Report: Townsend declines option
Rice University pitcher cannot be re-drafted by Baltimore
HOUSTON -- The Baltimore Orioles cannot re-draft last year's first round pick Wade Townsend in Tuesday's draft.
Townsend, Baltimore's top pick and eighth overall last season, told a Houston television station he did not sign baseball's 'consent to re-select' card which is required before a team can draft a player two years in a row.
Townsend, who was 12-0 with a 1.80 ERA for Rice University in 2004 and 11-2 with a 2.20 ERA in 2003, returned to school to finish his degree after failing to reach an agreement with the Orioles.
Major League Baseball rejected an appeal by Townsend to continue negotiating with the Orioles while finishing his education, forcing Townsend to re-enter the draft. He has since worked out for several teams, including the Blue Jays, Mets and Devil Rays. But the Orioles, who have the 13th pick in the first round, are no longer an option.
"That's the only team not allowed to take me," Townsend told KRIV-TV. "I didn't sign the re-draft card. I have to sign off on the card saying I will allow them to re-draft me and I did not sign that card. No way."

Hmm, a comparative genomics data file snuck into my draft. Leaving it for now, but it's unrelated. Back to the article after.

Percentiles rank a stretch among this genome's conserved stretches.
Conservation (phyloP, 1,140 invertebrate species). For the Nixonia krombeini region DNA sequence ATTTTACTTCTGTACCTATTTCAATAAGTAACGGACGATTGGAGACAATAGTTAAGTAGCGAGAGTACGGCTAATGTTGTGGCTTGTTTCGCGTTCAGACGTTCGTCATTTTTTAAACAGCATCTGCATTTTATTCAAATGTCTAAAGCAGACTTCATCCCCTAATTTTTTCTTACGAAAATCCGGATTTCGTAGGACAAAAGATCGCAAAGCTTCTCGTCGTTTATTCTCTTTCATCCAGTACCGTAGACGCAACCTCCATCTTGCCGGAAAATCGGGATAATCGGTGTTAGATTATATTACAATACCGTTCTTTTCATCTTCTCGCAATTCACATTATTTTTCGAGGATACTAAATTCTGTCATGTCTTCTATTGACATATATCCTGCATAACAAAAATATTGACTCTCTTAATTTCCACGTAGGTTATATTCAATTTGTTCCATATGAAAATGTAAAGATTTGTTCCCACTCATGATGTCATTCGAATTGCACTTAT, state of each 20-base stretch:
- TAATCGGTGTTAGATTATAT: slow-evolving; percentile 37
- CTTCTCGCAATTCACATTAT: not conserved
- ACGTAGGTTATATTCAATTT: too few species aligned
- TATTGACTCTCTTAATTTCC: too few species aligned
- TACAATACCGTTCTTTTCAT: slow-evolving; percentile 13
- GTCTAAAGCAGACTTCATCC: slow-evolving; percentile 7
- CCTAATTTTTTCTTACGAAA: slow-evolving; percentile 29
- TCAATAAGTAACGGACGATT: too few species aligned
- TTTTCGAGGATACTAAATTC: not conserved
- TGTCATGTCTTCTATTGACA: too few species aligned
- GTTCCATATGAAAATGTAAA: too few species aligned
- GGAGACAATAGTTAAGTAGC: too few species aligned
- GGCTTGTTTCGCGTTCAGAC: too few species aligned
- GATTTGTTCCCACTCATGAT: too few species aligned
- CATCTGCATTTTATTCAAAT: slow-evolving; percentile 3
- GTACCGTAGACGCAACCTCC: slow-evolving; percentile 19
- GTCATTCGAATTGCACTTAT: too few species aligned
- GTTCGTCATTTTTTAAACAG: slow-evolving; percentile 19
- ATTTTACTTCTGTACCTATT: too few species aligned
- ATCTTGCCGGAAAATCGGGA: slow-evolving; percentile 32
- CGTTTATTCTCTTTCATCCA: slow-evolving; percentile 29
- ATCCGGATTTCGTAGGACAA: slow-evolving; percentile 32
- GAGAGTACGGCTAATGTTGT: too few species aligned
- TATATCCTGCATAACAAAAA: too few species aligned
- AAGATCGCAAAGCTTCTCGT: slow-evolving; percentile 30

Townsend said it wasn't a difficult decision.
"No, that was kind of, 'Are you kidding me?' decision when they asked me," Townsend said.
Townsend and his representative did not receive a contract offer from the Orioles for three months. When he did receive an offer after informing the organization he was returning to school, the pitcher said the offer of $1.7 million was insulting.
"Quite insulting," Townsend told KRIV. "Not because of the money, because it is a heck of a lot of money. I felt I've accomplished statistically more than anybody [who has] ever pitched in college baseball, if you look through my career statistics, and to offer me significantly less than my teammates [pitchers Jeff Niemann and Philip Humber], and what even the eighth pick last year [Paul Maholm] was worth is kind of insulting."
Townsend, who graduated from Rice with a degree in history, is looking forward to the draft and has no regrets with the way things worked out.
"None at all, at this point I'm thrilled to death," he said. "I'm super healthy, I can go with a better team. Whoever drafts me is a team I would like to be with over the team that drafted me last year. This year I don't care where I go. When my name is called I will be happy with whatever team takes me. I will be thrilled to death."
Jim Molony is a writer for MLB.com. This story was not subject to the approval of Major League Baseball or its clubs.